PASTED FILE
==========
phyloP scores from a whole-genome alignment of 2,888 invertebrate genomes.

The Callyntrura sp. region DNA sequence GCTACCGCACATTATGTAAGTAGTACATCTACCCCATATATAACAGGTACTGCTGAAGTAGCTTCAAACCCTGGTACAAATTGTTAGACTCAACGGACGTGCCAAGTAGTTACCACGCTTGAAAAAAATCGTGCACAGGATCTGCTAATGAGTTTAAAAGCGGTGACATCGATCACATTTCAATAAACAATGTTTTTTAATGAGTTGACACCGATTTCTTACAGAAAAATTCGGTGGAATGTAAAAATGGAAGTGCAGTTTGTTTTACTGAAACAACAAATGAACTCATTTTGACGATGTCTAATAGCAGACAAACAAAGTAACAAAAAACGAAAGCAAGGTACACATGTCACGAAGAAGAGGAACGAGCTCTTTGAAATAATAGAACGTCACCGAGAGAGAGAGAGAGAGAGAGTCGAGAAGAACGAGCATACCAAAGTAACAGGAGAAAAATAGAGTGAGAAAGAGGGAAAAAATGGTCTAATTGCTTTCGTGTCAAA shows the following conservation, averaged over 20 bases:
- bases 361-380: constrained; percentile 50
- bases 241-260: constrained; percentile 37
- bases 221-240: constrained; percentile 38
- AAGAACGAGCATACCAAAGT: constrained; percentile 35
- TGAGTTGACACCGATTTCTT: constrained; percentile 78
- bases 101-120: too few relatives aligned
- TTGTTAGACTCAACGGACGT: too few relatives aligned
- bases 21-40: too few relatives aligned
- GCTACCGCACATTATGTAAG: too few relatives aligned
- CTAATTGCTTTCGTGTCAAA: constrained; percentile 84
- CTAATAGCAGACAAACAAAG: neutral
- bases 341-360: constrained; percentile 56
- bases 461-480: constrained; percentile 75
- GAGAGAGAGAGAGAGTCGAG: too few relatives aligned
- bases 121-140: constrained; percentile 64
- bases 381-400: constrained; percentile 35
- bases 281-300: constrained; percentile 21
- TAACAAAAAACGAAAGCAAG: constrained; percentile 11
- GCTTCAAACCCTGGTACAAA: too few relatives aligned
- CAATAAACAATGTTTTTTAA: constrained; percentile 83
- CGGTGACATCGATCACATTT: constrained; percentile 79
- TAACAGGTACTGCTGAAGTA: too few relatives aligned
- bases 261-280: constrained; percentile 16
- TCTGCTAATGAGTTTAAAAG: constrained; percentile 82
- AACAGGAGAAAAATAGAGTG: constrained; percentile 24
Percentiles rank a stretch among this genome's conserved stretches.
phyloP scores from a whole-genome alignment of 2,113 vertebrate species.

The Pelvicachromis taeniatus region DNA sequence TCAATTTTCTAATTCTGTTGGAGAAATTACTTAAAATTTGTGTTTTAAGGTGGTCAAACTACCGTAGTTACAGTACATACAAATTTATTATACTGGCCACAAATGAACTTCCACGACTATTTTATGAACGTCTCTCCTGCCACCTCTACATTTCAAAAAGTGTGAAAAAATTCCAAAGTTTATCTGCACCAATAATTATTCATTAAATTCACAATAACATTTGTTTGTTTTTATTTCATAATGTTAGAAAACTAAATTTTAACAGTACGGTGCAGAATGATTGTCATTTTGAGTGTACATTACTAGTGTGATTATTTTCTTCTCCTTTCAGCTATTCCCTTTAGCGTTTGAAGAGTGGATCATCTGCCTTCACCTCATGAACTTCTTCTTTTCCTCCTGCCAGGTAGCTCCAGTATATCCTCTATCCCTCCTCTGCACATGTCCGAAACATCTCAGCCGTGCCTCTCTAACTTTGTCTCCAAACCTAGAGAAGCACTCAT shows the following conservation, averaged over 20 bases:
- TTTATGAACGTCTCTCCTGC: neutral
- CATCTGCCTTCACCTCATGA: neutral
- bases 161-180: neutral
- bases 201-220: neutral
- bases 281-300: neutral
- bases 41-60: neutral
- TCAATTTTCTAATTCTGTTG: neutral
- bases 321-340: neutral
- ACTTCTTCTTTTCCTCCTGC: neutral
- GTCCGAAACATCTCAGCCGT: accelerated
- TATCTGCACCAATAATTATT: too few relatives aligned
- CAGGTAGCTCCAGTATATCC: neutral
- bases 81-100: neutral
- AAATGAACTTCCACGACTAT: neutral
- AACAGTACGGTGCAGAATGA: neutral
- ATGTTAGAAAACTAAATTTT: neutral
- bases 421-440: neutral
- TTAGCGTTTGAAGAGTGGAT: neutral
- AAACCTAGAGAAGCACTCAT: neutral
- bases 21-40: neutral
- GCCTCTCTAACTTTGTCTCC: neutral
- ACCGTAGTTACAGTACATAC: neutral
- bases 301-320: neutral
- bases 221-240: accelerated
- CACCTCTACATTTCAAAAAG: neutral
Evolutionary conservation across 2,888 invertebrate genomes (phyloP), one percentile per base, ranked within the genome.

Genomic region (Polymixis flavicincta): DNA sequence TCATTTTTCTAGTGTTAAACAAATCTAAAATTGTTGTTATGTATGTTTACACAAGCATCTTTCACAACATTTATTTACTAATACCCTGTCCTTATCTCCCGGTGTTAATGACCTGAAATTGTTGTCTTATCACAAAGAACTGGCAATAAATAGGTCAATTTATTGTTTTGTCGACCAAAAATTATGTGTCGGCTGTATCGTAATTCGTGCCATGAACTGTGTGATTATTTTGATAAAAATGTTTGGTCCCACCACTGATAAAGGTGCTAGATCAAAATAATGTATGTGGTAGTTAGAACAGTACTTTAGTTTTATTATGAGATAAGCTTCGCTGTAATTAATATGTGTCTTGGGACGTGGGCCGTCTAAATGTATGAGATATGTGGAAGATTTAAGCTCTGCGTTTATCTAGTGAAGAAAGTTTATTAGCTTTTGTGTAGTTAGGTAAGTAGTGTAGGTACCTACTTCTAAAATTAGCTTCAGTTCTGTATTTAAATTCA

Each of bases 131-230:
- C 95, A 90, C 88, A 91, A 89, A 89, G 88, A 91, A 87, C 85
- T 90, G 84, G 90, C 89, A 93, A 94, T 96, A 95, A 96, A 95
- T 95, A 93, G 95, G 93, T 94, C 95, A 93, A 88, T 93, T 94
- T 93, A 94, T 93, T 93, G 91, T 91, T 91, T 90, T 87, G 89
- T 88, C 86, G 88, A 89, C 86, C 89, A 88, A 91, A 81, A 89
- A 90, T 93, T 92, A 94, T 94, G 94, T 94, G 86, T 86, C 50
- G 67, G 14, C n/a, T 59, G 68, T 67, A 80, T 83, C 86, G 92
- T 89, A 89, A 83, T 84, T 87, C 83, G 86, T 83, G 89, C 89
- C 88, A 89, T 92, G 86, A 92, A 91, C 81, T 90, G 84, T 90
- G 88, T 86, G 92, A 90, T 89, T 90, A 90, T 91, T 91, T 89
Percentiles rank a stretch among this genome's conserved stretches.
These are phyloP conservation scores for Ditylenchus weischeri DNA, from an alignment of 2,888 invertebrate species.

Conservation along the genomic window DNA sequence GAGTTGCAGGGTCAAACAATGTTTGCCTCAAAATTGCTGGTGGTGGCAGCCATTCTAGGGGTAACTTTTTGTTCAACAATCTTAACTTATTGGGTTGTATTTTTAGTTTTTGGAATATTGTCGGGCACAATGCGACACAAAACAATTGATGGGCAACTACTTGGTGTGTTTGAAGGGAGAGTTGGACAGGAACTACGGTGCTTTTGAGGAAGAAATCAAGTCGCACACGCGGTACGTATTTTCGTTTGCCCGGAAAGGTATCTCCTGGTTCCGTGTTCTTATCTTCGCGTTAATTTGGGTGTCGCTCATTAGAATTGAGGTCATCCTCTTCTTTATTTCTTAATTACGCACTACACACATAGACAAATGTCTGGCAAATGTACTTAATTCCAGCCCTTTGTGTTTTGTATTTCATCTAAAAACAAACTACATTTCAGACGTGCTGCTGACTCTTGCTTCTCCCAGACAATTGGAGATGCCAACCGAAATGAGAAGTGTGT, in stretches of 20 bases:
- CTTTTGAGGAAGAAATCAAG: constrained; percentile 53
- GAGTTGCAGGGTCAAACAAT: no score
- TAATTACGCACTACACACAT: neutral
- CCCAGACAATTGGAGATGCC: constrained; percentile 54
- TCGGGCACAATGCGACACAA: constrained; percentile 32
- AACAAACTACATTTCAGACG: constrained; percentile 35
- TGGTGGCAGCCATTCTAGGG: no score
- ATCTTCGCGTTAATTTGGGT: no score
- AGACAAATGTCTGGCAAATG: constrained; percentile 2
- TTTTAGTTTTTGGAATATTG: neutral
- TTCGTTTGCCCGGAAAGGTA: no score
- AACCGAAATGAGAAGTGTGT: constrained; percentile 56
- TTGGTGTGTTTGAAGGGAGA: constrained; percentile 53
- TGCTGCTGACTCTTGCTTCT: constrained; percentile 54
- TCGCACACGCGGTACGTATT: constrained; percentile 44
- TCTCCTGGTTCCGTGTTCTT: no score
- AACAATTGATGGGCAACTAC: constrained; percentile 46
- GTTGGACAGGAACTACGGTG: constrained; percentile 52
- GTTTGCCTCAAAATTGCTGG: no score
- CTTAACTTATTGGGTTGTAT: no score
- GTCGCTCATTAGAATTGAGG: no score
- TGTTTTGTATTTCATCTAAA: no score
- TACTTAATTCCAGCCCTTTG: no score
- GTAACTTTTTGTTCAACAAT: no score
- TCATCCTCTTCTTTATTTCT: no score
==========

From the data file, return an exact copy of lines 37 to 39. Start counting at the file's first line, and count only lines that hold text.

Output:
- TCAATTTTCTAATTCTGTTG: neutral
- bases 321-340: neutral
- ACTTCTTCTTTTCCTCCTGC: neutral